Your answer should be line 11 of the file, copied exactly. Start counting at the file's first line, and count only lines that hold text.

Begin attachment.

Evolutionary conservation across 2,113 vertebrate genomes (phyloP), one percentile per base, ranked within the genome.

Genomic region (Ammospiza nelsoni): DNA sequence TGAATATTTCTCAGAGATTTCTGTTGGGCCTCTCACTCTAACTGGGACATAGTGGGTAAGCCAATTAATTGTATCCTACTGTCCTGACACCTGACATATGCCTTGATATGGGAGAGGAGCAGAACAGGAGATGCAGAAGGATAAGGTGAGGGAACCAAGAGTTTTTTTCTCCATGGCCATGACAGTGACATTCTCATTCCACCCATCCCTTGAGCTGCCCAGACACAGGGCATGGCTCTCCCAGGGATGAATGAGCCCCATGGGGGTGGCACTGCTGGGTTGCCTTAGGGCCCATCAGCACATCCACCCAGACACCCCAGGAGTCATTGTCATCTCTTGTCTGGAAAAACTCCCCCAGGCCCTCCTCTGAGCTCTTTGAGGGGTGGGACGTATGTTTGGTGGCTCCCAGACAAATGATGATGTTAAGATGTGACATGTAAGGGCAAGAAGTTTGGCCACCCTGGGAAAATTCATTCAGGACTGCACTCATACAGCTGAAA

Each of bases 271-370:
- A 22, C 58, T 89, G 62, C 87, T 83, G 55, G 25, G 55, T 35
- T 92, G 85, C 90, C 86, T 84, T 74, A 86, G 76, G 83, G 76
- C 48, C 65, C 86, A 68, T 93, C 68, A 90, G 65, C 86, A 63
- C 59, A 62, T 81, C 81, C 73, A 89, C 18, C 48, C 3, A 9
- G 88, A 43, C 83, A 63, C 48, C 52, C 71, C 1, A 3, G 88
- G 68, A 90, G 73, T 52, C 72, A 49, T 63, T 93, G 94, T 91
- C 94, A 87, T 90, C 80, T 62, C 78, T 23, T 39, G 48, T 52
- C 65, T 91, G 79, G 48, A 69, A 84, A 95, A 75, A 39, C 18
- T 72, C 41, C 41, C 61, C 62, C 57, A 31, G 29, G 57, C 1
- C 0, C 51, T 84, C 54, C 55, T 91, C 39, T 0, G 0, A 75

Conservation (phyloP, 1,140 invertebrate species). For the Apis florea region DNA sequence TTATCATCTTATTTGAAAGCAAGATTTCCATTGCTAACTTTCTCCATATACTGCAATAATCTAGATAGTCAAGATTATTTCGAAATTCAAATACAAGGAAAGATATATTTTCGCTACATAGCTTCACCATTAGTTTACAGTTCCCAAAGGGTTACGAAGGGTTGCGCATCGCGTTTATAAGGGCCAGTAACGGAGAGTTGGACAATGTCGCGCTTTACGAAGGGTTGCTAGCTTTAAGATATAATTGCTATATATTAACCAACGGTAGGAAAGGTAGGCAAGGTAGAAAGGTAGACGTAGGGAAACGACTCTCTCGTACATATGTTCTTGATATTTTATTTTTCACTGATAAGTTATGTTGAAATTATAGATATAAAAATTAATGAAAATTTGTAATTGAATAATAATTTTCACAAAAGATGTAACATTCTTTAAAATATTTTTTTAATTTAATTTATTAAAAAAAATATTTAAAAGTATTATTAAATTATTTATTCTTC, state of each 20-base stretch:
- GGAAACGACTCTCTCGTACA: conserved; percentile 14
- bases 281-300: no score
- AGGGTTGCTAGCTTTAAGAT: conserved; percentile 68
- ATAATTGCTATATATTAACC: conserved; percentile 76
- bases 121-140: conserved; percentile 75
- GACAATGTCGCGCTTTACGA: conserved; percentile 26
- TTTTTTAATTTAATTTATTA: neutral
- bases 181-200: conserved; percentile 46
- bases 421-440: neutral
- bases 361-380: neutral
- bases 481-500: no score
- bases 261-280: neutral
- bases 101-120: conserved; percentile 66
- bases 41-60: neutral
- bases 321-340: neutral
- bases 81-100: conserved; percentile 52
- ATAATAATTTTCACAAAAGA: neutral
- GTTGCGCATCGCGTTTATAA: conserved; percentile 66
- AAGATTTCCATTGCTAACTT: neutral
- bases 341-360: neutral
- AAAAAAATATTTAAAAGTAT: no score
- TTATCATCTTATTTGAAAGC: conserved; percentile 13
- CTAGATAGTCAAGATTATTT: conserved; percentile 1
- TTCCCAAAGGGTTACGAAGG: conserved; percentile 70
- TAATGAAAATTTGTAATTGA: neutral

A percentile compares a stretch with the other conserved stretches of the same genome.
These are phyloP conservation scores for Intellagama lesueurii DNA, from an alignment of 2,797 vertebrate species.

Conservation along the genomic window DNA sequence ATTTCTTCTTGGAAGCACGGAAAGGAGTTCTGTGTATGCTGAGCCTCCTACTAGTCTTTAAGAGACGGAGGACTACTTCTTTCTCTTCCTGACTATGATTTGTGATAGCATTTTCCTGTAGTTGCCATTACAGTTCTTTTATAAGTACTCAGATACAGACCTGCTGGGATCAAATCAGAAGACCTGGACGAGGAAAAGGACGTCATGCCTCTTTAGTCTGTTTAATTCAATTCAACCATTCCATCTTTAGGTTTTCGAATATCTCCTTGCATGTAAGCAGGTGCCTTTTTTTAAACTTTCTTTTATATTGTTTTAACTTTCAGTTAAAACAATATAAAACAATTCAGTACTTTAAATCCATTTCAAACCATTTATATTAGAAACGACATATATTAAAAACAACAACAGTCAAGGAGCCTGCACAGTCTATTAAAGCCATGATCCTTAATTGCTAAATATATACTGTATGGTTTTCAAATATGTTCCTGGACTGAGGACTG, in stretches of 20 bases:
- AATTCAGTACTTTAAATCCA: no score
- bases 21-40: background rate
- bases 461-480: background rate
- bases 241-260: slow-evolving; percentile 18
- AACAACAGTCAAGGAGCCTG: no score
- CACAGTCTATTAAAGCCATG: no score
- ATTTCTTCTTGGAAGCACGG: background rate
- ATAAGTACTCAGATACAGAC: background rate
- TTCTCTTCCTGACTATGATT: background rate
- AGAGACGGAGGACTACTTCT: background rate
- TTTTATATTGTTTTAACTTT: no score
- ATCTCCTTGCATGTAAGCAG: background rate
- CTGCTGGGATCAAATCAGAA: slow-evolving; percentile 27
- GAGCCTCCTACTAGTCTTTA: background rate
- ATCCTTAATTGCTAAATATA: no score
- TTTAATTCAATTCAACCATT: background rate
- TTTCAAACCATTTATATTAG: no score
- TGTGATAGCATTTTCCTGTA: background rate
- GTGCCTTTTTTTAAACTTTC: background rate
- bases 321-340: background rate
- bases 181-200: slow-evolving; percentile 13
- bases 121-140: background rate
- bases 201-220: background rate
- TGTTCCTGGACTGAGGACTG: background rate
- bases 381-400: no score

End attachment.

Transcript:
- C 65, T 91, G 79, G 48, A 69, A 84, A 95, A 75, A 39, C 18